The quest to compile the definitive map of Earth's ocean floor has edged a little nearer to completion. Modern measurements of the depth and shape of the seabed now encompass 20.6% of the total area under water. It's only a small increase from last year (19%); but like everyone else, the Nippon Foundation-GEBCO Seabed 2030 Project has had cope with a pandemic.The extra 1.6% is an expanse of ocean bottom that equated to about half the size of the United States.The progress update on Seabed 2030 is released on World Hydrography Day.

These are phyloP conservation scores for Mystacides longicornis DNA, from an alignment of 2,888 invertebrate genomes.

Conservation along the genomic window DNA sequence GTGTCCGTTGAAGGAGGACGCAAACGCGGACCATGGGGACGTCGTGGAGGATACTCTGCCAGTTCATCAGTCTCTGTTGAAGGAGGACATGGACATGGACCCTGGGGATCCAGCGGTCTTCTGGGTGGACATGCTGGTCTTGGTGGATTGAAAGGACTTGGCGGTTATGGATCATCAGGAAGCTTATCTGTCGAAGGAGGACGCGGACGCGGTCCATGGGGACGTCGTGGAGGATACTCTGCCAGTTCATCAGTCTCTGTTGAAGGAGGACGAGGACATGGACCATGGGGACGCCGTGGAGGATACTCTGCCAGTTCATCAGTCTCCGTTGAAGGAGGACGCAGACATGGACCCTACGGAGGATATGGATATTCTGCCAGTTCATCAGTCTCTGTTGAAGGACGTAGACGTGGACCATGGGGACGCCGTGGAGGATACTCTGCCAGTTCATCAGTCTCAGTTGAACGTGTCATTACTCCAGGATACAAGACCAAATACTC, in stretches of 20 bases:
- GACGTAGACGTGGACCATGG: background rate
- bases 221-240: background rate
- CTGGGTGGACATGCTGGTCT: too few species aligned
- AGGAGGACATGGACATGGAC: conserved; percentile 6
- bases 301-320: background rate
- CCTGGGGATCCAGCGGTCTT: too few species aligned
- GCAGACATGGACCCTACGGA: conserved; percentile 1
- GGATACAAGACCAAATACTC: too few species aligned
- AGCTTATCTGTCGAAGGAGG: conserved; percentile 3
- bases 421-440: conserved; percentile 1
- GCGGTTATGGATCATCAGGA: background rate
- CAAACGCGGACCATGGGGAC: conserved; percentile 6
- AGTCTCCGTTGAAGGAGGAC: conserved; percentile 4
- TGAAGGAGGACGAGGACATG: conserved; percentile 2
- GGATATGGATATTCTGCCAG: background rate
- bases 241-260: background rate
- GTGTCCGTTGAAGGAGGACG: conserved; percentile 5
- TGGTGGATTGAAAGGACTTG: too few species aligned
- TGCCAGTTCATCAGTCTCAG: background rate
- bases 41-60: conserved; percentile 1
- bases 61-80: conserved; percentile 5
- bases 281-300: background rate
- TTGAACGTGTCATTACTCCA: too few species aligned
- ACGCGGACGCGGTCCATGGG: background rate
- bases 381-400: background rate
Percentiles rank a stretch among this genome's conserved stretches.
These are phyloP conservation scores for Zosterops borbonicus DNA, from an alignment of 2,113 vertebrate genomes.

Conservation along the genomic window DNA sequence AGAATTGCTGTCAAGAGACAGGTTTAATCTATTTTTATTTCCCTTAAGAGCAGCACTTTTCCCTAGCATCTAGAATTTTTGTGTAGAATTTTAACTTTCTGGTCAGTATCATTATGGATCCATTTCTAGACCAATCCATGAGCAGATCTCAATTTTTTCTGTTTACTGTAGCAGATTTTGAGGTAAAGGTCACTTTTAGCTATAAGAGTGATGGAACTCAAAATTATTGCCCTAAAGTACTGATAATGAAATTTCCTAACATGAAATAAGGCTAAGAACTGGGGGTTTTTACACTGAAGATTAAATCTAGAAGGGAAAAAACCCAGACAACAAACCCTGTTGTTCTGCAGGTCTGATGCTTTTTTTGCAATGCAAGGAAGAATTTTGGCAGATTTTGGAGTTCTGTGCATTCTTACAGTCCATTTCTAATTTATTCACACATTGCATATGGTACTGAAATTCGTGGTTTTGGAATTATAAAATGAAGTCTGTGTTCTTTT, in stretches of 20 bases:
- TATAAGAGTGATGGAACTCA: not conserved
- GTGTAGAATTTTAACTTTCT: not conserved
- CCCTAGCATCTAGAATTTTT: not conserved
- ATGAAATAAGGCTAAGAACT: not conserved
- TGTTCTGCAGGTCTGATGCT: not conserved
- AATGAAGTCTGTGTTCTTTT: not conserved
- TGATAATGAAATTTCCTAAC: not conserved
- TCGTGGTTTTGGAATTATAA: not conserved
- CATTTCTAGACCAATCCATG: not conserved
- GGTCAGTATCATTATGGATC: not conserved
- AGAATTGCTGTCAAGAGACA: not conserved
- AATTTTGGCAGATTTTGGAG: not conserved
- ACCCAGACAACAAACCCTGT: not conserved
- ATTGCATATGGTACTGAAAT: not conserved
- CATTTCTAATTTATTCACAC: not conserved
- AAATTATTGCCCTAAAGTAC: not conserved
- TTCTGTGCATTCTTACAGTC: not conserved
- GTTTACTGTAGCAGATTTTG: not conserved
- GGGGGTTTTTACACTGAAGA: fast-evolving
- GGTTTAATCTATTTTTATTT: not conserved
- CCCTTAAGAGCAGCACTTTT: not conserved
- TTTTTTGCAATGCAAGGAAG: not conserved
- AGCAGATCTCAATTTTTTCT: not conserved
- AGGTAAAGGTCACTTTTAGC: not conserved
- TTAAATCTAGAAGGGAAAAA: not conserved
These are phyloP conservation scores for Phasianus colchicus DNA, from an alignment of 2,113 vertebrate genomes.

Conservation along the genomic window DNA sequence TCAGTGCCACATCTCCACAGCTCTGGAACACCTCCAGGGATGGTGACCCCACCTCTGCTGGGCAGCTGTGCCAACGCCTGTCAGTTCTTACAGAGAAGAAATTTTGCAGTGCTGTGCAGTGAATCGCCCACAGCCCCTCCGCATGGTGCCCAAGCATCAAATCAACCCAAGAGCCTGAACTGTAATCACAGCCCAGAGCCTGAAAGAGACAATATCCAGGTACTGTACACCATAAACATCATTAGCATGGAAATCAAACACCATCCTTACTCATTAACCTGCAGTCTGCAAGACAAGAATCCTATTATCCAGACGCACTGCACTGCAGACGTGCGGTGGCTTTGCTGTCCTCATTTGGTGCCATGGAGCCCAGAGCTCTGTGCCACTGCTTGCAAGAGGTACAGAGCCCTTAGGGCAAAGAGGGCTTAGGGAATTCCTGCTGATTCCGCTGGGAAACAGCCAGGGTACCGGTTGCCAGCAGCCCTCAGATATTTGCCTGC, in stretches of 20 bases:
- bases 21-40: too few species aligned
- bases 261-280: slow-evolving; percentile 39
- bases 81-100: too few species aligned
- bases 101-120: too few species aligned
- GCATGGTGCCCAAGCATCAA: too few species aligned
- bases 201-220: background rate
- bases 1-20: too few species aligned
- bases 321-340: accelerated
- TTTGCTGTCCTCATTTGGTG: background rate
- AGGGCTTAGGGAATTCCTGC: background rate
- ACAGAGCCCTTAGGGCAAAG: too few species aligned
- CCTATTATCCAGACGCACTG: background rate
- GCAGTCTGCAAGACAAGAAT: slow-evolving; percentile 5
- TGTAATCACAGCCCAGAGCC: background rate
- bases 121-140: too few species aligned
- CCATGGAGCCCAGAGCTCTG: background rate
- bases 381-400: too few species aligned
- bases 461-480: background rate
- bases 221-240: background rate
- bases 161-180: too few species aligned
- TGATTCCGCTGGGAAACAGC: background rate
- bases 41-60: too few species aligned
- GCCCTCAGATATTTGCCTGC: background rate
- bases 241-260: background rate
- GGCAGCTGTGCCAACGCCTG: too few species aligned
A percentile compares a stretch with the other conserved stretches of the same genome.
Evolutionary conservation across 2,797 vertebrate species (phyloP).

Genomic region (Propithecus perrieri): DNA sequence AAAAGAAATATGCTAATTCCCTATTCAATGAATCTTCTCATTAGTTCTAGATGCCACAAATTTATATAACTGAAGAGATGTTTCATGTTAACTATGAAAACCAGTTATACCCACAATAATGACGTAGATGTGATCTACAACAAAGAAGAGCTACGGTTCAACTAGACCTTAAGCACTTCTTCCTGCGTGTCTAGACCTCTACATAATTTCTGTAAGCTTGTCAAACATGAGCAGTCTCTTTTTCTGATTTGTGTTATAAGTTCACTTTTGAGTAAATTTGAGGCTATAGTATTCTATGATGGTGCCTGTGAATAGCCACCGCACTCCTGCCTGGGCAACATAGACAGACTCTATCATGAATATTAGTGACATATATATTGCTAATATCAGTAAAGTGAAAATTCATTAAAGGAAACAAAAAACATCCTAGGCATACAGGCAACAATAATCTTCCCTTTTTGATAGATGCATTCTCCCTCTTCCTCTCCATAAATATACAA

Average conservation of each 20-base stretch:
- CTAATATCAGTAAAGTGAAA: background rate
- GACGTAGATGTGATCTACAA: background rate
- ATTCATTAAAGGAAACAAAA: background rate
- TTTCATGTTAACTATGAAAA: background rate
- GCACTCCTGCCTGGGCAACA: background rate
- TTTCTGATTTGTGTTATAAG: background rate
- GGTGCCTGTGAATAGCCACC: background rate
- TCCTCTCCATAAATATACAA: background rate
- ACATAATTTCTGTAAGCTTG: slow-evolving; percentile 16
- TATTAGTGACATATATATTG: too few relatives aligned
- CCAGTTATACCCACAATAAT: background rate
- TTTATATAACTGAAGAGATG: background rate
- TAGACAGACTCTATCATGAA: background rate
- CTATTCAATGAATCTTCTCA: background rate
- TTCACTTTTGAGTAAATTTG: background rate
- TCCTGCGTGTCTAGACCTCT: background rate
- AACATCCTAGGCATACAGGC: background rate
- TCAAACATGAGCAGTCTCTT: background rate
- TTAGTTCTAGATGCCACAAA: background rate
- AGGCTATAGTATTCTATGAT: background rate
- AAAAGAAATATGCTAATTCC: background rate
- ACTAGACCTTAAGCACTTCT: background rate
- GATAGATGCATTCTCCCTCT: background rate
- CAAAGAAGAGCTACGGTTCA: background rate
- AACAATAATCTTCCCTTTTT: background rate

The achievement to date still leaves, of course, four-fifths of Earth's oceans without a contemporary depth sounding. But the GEBCO initiative is confident the data deficit can be closed this decade with a concerted global effort.When Seabed 2030 was launched in 2017, only 6% of the oceans had been mapped to modern standards. So, it is possible to make swift and meaningful gains. For example, a big jump in coverage would be achieved if all governments, companies, and research institutions released their embargoed data. There's no estimate for how much bathymetry (depth data) is hidden away on private web servers, but the volume may be very considerable indeed. Those organisations holding such information are being urged to think of the global good and to hand over, at the very least, de-resolved versions of their proprietary maps.
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